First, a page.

A HISTORIC viaduct belonging to the East Lancashire Railway is set to be handed over so a modern-day cycling route through Rossendale can take shape.

Heritage railway bosses have owned Alderbottom Viaduct, near Stubbins, for a number of years, even though it does not form part of their main Rawtenstall to Bury route.


But it will form an integral part of a 12-kilometre stretch of ‘National Cycle Route 6’ in the Valley, which will not only run beside the rail line but the Irwell Sculpture Trail.

Councillors sitting on Rossendale Council’s executive board will be asked to rubber stamp the move on Wednesday, after being told it forms part of a wider £5.9million network of improvements in East Lancashire.

Adrian Smith, a principal planner for the authority, said that while the viaduct remained in ELR’s hands, it had no relevance to their day-to-day activities, but was transferred by the former British Railways Board, along with other sections of the main line.

He said: “The ELR have indicated that as part of the development of the cycleway they would wish to return the responsibility for the viaduct to the Council.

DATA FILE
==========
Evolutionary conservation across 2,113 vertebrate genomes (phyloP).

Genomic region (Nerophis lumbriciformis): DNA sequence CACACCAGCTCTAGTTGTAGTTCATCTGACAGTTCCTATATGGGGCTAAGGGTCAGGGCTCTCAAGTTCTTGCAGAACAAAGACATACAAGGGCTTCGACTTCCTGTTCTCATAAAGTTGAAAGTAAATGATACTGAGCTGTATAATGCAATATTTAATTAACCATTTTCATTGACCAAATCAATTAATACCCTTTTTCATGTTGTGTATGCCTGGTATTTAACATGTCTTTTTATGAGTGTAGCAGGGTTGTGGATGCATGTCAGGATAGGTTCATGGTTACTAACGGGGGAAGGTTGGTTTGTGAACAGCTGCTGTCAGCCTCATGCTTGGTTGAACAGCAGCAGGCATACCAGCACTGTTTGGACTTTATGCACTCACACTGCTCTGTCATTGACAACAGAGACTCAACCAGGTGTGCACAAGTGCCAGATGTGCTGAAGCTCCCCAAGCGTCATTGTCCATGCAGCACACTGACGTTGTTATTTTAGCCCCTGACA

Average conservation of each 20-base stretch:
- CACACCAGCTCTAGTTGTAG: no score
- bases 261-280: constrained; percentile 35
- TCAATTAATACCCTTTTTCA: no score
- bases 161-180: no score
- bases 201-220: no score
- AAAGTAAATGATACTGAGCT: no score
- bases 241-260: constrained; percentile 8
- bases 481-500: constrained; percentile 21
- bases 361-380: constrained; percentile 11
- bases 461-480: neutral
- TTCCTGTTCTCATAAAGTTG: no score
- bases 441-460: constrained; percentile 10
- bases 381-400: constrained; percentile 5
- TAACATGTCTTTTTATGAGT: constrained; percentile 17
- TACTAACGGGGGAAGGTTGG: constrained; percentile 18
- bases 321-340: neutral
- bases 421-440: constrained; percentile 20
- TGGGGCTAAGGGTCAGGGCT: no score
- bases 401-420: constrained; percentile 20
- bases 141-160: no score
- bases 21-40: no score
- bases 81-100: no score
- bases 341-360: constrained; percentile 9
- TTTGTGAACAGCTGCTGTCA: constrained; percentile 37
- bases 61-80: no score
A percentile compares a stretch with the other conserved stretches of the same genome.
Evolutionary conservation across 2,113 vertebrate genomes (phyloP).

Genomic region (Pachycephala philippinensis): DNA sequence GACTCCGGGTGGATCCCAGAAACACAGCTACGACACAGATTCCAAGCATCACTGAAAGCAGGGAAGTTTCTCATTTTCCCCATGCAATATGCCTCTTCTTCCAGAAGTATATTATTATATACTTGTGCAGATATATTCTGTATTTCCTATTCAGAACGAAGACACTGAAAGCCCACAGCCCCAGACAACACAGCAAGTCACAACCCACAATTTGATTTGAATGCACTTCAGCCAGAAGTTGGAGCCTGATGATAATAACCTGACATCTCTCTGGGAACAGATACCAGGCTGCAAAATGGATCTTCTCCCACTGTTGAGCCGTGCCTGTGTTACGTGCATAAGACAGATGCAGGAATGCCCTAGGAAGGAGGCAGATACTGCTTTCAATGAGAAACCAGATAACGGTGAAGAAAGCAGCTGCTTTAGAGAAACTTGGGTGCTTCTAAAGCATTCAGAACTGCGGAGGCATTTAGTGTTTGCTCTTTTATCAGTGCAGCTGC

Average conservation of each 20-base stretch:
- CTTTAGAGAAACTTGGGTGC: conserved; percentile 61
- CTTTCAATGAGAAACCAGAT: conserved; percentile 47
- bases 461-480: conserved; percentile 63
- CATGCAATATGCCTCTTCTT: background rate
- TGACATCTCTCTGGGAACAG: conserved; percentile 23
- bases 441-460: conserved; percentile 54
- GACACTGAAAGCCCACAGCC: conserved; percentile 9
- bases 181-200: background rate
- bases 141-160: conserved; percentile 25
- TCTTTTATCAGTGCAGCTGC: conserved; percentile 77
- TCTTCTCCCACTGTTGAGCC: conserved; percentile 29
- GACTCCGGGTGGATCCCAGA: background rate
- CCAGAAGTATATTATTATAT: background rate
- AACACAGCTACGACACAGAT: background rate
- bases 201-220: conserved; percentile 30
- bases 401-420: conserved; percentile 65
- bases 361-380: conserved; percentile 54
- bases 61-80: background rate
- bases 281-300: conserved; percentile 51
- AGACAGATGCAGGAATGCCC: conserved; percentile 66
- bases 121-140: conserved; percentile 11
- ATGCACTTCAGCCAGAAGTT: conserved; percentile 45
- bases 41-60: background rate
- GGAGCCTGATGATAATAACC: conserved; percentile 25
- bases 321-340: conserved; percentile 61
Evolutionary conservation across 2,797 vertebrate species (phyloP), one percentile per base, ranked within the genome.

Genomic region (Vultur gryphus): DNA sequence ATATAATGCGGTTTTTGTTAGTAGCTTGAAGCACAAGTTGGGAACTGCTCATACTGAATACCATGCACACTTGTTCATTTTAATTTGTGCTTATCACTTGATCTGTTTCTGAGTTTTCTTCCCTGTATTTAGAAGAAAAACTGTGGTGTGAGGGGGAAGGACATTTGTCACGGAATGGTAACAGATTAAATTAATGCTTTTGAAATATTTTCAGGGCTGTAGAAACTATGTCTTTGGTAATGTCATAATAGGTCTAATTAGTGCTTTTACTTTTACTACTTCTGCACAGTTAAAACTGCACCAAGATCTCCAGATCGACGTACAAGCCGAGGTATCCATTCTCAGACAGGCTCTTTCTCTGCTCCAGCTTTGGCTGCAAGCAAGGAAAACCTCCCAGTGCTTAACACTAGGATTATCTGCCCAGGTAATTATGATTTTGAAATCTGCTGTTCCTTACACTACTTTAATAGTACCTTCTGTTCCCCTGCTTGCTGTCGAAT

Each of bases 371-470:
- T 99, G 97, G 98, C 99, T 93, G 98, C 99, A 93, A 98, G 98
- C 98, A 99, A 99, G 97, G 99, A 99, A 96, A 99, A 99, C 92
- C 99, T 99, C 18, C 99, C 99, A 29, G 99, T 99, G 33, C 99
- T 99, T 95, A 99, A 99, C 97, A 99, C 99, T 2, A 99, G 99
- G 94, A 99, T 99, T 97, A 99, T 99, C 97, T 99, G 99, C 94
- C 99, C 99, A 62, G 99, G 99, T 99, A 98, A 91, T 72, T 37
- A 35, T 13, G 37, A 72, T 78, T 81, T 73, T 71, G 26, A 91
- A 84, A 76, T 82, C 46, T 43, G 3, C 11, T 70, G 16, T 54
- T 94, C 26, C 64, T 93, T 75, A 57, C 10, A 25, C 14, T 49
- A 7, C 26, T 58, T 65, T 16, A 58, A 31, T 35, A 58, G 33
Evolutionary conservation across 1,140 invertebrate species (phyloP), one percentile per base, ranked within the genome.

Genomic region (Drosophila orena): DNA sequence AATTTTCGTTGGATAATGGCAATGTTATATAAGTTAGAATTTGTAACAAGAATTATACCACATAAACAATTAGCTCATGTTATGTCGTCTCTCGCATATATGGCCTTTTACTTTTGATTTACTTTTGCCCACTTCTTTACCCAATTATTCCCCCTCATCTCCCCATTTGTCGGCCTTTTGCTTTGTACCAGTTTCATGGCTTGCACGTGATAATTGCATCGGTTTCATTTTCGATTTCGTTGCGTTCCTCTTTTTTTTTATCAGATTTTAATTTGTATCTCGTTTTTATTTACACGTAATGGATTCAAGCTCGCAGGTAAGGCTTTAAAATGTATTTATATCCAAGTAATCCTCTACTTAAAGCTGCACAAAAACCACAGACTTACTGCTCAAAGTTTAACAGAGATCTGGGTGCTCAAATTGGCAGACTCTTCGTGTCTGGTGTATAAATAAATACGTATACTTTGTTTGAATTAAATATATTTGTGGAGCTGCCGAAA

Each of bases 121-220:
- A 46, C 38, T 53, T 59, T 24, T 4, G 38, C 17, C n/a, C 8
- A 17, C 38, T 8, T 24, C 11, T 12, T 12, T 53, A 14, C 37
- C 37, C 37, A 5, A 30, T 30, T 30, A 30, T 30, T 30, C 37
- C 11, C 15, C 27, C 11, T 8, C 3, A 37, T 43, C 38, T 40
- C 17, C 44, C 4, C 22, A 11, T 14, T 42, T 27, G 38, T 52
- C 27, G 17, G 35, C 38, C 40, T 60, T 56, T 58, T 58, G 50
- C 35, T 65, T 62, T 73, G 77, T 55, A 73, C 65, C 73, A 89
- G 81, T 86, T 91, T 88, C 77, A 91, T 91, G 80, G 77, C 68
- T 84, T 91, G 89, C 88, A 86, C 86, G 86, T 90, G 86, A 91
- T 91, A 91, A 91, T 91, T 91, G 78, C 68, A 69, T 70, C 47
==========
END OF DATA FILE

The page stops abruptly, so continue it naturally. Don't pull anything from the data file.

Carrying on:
“ELR currently has the right not to allow public use of the viaduct and therefore could stop an integral part of the planned route being used.

“LCC (Lancashire County Council) officers have indicated that an alternative route for the cycleway cannot be accommodated without significant disruption to the eventual users.”

Cycling experts say that the route, which follows a path from Accrington through Haslingden to the county boundary at Stubbins, would have ‘great potential’ for commuter use, particularly those firms based around the A56.

The tourism benefits for the Rossendale valley, including the Irwell Sculpture Trail and the railway itself, should also not be under-estimated, councillors have heard.

Around £700,000 is set to be invested in cycling improvements in Rossendale through 2015-16, with the focus being on providing a base lining for the route and carrying out surveys for the trail.

Engineers have graded the Alderbottom Viaduct as being in a ‘fair’ condition, after conducting a survey in September, with no significant structural defects discovered.